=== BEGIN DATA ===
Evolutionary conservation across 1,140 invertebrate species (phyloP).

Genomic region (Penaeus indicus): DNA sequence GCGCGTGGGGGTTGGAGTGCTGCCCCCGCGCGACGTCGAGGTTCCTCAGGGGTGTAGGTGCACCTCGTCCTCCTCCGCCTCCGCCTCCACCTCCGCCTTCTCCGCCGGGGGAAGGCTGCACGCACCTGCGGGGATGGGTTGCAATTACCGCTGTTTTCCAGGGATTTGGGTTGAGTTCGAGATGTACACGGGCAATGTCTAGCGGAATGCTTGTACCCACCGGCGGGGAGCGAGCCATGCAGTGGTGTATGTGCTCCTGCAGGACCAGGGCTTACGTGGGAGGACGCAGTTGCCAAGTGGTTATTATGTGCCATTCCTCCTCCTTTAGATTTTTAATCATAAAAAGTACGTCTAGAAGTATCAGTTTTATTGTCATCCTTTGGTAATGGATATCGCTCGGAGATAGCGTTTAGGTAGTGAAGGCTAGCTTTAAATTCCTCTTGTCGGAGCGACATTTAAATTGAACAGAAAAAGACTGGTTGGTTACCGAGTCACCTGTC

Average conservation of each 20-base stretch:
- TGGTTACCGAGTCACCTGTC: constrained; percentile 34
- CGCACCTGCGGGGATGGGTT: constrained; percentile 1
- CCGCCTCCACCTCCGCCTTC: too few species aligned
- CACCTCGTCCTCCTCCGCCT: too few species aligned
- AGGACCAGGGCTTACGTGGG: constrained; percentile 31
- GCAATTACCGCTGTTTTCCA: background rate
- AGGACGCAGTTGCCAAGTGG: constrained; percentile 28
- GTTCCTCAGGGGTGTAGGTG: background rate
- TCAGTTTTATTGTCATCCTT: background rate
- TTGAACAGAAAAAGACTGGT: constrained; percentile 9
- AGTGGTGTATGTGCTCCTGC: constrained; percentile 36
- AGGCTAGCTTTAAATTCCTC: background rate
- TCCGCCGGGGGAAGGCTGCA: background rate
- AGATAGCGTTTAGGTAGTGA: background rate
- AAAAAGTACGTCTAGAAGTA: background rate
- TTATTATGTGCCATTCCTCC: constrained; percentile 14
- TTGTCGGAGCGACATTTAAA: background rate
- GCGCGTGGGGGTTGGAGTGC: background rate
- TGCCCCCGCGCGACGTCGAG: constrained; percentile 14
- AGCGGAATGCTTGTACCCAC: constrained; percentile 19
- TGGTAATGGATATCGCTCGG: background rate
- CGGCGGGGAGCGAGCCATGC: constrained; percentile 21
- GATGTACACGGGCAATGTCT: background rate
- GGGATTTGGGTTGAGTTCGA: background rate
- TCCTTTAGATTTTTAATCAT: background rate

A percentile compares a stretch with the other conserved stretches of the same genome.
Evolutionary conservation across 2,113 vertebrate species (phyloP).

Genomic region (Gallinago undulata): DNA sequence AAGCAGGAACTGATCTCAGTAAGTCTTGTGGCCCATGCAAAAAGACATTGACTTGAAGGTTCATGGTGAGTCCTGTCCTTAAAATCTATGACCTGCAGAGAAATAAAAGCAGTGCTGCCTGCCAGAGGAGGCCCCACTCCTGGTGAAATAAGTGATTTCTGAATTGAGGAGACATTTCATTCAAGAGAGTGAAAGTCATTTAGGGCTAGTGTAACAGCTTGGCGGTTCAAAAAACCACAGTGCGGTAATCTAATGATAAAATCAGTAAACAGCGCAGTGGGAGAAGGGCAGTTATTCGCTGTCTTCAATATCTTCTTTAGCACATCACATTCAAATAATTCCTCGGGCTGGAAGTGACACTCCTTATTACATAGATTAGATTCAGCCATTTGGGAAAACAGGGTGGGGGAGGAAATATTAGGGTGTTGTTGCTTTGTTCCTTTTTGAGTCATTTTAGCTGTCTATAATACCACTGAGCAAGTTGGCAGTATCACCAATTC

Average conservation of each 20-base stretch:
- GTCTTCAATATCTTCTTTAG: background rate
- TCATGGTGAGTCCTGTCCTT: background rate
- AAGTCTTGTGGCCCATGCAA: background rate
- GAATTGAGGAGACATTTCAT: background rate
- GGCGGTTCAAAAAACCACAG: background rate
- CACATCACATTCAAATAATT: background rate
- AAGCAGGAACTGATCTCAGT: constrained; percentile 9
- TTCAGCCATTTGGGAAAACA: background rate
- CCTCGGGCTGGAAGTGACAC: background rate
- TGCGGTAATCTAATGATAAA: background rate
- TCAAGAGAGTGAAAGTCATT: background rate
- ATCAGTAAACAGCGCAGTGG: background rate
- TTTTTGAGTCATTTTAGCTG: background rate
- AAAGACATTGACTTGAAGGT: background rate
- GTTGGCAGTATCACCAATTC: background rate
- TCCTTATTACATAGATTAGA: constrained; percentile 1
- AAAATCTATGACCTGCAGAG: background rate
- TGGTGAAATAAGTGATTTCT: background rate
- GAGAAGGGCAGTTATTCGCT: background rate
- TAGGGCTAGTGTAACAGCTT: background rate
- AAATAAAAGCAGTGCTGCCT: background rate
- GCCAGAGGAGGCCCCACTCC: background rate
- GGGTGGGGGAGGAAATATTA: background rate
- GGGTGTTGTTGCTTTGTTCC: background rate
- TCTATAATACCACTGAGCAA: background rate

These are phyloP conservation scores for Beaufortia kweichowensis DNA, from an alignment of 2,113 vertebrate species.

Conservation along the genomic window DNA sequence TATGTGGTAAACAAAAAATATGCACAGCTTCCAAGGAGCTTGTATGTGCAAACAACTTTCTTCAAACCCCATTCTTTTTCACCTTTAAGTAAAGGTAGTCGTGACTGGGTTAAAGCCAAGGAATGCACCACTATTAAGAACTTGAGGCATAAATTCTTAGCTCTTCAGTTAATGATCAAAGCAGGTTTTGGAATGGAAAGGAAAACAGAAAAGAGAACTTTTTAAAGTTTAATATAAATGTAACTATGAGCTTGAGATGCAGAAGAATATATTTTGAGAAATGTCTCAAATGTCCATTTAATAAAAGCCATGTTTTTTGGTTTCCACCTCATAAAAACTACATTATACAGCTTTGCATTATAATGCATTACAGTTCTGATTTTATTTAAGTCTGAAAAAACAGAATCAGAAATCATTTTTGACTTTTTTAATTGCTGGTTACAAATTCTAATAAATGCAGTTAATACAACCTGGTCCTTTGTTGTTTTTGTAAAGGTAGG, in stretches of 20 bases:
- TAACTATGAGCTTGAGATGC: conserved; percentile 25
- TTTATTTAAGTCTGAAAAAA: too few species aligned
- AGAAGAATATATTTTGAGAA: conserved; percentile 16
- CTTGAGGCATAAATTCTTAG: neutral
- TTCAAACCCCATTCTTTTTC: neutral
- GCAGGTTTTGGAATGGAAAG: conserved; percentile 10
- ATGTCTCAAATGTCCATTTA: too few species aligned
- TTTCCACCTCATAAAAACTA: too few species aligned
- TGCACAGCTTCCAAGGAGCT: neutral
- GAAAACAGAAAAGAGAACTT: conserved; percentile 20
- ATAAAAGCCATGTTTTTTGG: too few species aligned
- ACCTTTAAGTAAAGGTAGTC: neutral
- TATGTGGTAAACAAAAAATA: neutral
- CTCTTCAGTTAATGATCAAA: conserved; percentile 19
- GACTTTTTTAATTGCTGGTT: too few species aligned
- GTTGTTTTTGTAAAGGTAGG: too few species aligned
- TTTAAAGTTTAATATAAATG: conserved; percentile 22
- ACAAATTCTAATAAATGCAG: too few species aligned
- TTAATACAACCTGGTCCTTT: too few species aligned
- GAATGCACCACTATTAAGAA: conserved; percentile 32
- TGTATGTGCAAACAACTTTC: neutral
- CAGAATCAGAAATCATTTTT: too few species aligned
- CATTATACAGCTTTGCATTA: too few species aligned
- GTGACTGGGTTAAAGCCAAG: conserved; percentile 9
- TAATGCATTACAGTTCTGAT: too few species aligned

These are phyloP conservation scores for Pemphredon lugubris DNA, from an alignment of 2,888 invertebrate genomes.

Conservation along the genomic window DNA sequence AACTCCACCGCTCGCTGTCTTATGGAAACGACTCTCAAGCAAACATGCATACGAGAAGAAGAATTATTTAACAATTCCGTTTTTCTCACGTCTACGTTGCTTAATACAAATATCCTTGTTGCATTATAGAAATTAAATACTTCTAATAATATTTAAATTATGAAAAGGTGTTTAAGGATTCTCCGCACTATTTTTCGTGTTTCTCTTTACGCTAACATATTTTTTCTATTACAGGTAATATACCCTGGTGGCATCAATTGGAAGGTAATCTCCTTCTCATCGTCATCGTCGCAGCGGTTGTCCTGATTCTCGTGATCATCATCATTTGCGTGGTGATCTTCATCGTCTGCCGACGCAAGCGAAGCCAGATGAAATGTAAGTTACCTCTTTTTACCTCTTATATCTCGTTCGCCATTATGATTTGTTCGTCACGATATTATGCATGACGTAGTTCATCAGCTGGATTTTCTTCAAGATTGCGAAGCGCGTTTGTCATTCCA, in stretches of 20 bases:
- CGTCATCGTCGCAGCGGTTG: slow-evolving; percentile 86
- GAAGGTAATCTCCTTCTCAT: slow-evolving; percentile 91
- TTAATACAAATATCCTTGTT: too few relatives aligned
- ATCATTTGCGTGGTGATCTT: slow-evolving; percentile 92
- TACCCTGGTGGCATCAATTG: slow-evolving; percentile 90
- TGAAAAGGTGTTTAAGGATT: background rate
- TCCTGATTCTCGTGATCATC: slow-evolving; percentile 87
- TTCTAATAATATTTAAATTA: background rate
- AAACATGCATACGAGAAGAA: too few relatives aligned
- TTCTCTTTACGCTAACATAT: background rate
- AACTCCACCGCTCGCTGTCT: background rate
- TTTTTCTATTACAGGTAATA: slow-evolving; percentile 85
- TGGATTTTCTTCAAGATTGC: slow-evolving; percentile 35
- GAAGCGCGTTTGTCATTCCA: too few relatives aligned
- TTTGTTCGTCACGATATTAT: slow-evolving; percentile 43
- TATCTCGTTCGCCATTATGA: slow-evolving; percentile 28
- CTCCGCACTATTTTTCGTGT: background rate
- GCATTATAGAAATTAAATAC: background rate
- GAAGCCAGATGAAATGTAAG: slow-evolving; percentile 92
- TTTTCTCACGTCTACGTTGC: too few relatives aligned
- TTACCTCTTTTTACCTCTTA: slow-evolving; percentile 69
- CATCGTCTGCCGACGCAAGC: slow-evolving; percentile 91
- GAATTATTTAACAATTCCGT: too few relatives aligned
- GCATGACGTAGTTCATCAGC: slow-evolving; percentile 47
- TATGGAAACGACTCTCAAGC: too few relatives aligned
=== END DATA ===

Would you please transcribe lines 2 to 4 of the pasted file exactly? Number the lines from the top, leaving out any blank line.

Genomic region (Penaeus indicus): DNA sequence GCGCGTGGGGGTTGGAGTGCTGCCCCCGCGCGACGTCGAGGTTCCTCAGGGGTGTAGGTGCACCTCGTCCTCCTCCGCCTCCGCCTCCACCTCCGCCTTCTCCGCCGGGGGAAGGCTGCACGCACCTGCGGGGATGGGTTGCAATTACCGCTGTTTTCCAGGGATTTGGGTTGAGTTCGAGATGTACACGGGCAATGTCTAGCGGAATGCTTGTACCCACCGGCGGGGAGCGAGCCATGCAGTGGTGTATGTGCTCCTGCAGGACCAGGGCTTACGTGGGAGGACGCAGTTGCCAAGTGGTTATTATGTGCCATTCCTCCTCCTTTAGATTTTTAATCATAAAAAGTACGTCTAGAAGTATCAGTTTTATTGTCATCCTTTGGTAATGGATATCGCTCGGAGATAGCGTTTAGGTAGTGAAGGCTAGCTTTAAATTCCTCTTGTCGGAGCGACATTTAAATTGAACAGAAAAAGACTGGTTGGTTACCGAGTCACCTGTC

Average conservation of each 20-base stretch:
- TGGTTACCGAGTCACCTGTC: constrained; percentile 34